If You Can’t Beat ‘Em, Join ‘Em - Monochromatic Color Choices
There are times in life when you have to pick your battles. Making color choices in conjunction with an unmoving social media giant might be one of those times. A Facebook business page will always be accompanied by the Facebook-blue top navigation bar and Facebook-blue links. You could stand defiant and paint your entire page in your branded colors ... or you can bend creatively, playing the game to win and using Facebook’s own colors as your own. This can be risky, but it can be done if you’re willing to take that risk in a calculated fashion.
My favorite example of this is the Facebook page for Victoria’s Secret. For those who weren’t aware, Victoria’s Secret’s brand colors are usually various shades of very bright pink.
When tackling their Facebook page, Victoria’s Secret did a very bold thing: they barely put a shred of their well-known pink anywhere. Instead, they took the other thing they are noted for, photos of comely ladies decked in lovely lingerie, then set them in a matching monochromatic palette. And I love Victoria’s Secret for it.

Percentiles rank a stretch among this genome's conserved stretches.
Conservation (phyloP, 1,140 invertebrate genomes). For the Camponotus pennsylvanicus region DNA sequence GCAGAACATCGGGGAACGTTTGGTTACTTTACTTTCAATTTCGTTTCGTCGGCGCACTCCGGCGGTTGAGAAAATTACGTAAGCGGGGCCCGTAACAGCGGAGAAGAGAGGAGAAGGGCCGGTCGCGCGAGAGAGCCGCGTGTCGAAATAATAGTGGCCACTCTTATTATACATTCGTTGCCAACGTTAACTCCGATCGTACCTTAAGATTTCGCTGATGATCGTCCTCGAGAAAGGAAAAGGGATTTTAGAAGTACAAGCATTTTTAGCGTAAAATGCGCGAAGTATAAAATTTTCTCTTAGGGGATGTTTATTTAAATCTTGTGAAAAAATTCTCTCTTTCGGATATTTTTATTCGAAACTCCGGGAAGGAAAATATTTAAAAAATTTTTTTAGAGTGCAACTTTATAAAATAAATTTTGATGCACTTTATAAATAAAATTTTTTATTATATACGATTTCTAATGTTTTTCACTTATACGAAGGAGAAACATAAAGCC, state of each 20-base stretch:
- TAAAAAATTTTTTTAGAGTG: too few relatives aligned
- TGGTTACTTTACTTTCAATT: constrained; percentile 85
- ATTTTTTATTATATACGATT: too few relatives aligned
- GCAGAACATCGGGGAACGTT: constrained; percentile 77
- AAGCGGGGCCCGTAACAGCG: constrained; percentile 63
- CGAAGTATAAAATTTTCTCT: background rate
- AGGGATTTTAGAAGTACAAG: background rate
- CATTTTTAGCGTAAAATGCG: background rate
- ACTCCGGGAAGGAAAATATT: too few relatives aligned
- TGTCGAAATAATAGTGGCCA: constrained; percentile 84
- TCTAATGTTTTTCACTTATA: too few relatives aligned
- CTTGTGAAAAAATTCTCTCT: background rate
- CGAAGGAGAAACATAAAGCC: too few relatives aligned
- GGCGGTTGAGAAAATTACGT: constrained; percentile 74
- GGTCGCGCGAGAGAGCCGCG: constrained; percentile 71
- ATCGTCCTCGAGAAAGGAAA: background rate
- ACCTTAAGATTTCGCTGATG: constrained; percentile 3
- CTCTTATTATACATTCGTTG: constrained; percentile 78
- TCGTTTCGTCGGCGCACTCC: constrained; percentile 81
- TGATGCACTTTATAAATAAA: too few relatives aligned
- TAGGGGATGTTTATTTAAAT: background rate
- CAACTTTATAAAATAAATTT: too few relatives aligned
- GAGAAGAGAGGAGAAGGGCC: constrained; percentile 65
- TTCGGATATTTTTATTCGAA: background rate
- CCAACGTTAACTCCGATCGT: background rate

Rather than trying to fight against the blues already guaranteed to be present, Victoria’s Secret matched their product line to Facebook’s well-branded color. In doing this, they came out the winner. Their page fits seamlessly into Facebook while still very obviously being Victoria’s Secret.
Another excellent example of utilizing a similarly-hued landing page comes to us from the SPCA of Central Florida.
While they use an analogous scheme as opposed to a monochromatic scheme, the effect is the same: a page that blends right in with the pre-existing landscape.